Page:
Cart (Loading....) | Create Account
Close category search window
 

The preparation of single-crystal silicon for the production of voltage-reference diodes

Sign In

Cookies must be enabled to login.After enabling cookies , please use refresh or reload or ctrl+f5 on the browser for the login options.

Formats Non-Member Member
$31 $31
Learn how you can qualify for the best price for this item!
Become an IEEE Member or Subscribe to
IEEE Xplore for exclusive pricing!
close button

puzzle piece

IEEE membership options for an individual and IEEE Xplore subscriptions for an organization offer the most affordable access to essential journal articles, conference papers, standards, eBooks, and eLearning courses.

Learn more about:

IEEE membership

IEEE Xplore subscriptions

2 Author(s)

Silicon crystals with phosphorus concentrations up to 1.5×1019 atoms per cubic centimetre have been prepared by the Czochralski technique. The phosphorus was added either in the form of ammonium orthophosphate or by means of a silicon-phosphorus alloy containing approximately 1¿% phosphorus. It is shown that the use of such an alloy as the doping agent results in improved control of the phosphorus concentration compared with the results obtained with ammonium orthophosphate. Aluminium-wire-type alloyed diodes were prepared using silicon with phosphorus concentrations from 2×1016 to 1.5×1019 atoms per cubic centimetre. The breakdown voltage of these diodes was found to be dependent on the phosphorus concentration up to 3×1018 atoms per cubic centimetre. At concentrations greater than this, the breakdown voltage was found to be sensitive to the alloying conditions. The mechanism of the formation of the p-n junction in silicon with phosphorus concentrations greater than 3×1018 atoms per cubic centimetre is discussed.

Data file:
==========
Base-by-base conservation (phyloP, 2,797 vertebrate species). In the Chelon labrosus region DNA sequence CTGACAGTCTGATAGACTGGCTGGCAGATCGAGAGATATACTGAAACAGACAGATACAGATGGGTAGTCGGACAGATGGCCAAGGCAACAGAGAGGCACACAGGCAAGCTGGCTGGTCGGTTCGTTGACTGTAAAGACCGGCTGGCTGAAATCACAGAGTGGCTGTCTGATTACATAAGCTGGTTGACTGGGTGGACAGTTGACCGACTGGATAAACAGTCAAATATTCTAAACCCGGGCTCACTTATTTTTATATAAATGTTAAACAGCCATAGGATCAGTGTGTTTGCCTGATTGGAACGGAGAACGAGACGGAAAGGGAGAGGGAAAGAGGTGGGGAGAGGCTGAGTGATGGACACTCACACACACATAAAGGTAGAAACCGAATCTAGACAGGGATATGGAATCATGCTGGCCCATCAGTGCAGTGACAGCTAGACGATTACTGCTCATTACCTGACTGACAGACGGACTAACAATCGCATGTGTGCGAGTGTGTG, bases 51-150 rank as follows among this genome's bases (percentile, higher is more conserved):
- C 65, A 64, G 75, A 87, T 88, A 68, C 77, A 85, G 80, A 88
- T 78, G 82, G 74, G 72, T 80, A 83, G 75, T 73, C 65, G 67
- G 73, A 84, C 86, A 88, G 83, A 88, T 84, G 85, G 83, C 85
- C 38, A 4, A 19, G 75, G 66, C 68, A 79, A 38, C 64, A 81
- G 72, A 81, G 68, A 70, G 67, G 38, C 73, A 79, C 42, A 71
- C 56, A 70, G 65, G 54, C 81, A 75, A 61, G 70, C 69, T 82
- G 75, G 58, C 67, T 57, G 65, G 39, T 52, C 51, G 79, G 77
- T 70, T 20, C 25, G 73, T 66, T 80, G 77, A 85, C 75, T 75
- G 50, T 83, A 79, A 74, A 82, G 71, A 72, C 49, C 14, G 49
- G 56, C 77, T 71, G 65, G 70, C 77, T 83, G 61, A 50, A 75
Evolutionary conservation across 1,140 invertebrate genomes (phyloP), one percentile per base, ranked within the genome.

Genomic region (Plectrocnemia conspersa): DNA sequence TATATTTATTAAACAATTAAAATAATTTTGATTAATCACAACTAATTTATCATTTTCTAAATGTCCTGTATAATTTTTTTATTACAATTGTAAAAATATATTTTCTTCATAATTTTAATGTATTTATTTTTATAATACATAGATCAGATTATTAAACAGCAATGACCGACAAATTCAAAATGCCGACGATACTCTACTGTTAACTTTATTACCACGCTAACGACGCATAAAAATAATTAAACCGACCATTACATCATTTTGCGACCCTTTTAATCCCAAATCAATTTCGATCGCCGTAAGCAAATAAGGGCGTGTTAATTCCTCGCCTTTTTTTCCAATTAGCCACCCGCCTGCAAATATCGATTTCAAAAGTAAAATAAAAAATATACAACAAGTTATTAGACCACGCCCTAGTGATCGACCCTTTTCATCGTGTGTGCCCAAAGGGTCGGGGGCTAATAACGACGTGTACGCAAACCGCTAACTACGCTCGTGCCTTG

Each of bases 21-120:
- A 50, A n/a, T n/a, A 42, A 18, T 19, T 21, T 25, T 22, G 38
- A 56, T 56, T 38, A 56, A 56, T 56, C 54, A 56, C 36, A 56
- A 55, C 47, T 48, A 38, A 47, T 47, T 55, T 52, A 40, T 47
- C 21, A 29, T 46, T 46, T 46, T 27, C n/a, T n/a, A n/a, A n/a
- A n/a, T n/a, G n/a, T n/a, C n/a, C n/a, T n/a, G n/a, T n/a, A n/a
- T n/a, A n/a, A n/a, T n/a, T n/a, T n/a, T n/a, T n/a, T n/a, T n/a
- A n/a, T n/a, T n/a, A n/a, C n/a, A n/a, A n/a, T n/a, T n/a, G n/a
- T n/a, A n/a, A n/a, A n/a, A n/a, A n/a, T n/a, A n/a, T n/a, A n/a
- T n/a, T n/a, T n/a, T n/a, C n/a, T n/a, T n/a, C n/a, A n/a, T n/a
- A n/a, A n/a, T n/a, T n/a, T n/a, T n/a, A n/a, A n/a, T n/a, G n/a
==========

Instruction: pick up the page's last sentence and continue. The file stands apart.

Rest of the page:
Published in:

Proceedings of the IEE - Part B: Electronic and Communication Engineering  (Volume:106 ,  Issue: 15 )

Date of Publication:

May 1959

Need Help?


IEEE Advancing Technology for Humanity About IEEE Xplore | Contact | Help | Terms of Use | Nondiscrimination Policy | Site Map | Privacy & Opting Out of Cookies

A not-for-profit organization, IEEE is the world's largest professional association for the advancement of technology.
© Copyright 2014 IEEE - All rights reserved. Use of this web site signifies your agreement to the terms and conditions.